Parliament closer to formulating constitutional text to expropriate land without compensation
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Cape Town - The committee mandated to amend Section 25 of the Constitution hopes to come up with a final text for the amendment that will pave the way for expropriation without compensation.
“Next week, we will consider the final text that has to be published,” committee chairperson Mathole Motshekga said on Friday.
He made the comments after the committee deliberated on proposals by the ANC and EFF amid a push by some ANC MPs for the text to be finalised and concerns other parties were not moving from their original positions.
At the centre of the discussion were expropriation of land, custodianship of land, the jurisdiction of courts, compensation and the cut-off date for restitution.
Addressing the committee earlier, Motshekga said there was no room for winners and losers among them.
“The failure to give and take will require all political parties represented in Parliament to put the interest of South Africa and her people first,” he said.
Briefing the committee, ANC MP Mina Lesoma said national legislation should specify where a court may determine nil compensation.
Lesoma said her party proposed the insertion of a subsection which provided for land as common heritage of all citizens that the state should safeguard for future generations.
She also said the ANC was in favour of a state custodian of certain land in order for citizens to gain access to land on an equitable basis.
DA MP Annelie Lotriet said her party was concerned with the proposal for the court to determine nil compensation.
“It opens the door for arbitrary circumstances to determine when compensation may be nil,” she said.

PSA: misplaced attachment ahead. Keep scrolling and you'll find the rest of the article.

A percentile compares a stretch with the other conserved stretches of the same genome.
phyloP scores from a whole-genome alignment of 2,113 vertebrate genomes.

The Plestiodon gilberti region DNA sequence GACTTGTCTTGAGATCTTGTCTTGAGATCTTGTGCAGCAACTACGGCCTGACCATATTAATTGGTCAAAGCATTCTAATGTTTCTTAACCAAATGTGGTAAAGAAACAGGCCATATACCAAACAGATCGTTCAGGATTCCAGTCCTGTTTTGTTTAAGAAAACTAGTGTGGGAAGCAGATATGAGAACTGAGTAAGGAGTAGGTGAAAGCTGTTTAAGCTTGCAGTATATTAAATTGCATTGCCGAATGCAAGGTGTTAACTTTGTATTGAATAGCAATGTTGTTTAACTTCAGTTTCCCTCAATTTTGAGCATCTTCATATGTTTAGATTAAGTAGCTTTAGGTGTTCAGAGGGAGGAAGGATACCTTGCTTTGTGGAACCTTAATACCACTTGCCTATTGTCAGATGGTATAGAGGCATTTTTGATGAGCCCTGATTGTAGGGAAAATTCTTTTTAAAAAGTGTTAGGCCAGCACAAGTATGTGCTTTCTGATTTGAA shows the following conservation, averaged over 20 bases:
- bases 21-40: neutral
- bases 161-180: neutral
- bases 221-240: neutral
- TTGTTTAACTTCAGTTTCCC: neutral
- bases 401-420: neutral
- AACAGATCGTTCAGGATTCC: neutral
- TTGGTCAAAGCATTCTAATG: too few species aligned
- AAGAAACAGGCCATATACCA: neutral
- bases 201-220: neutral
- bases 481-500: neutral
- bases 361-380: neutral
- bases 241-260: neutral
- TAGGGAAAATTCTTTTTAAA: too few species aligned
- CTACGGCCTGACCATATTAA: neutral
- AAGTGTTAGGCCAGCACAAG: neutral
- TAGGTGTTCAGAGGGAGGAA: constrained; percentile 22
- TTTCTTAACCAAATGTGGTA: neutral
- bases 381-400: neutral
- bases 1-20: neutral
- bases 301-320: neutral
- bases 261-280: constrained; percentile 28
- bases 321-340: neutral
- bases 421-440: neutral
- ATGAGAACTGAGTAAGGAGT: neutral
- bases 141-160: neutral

Lotriet asked whether an analysis of the property market and financial implications of the amendments was made.
She also asked who will be responsible for bonds on property that were expropriated and what would happen to properties used as collateral or security, among other things.
“There are so many open-ended questions,” Lotriet said.
EFF chief whip Floyd Shivambu said property should be expropriated without compensation only in terms of the law of general application for public interest, which included land reform.
Shivambu also said the state should take reasonable legislative and other measures which enables state custodianship and for citizens to gain access to land on an equitable basis.
He also said that the 1930 cut-off date for restitution should be scrapped from the constitution, and persons and communities be entitled to restitution of that property or equitable redress to the extent of the Act of Parliament.
ACDP MP Wayne Thring said the amendment of the constitution to allow expropriation was not necessary.
Freedom Front Plus chief whip Corné Mulder said they noted the proposals, but tampering with the constitution should acknowledge the rights of everyone to own property.
Mulder also said they did not support the ANC proposals and custodianship of land by the state.
“There are more questions than answers if you look at the proposals,” he said before urging the committee to finish its work and submit its report to the National Assembly for a decision.
Motshekga urged for patience.
“I have no doubt that we will find each other,” he said as some ANC MPs indicated that they had hoped they would approve a text for the amendment through a vote and publish it for comment.
“We are moving somewhere though slowly, but we must be getting there. Let us be patient with one another,” Motshekga said.
“These matters are capable of resolution, and we will have to resolve them if we want the best interest of South Africa to prevail,” he said.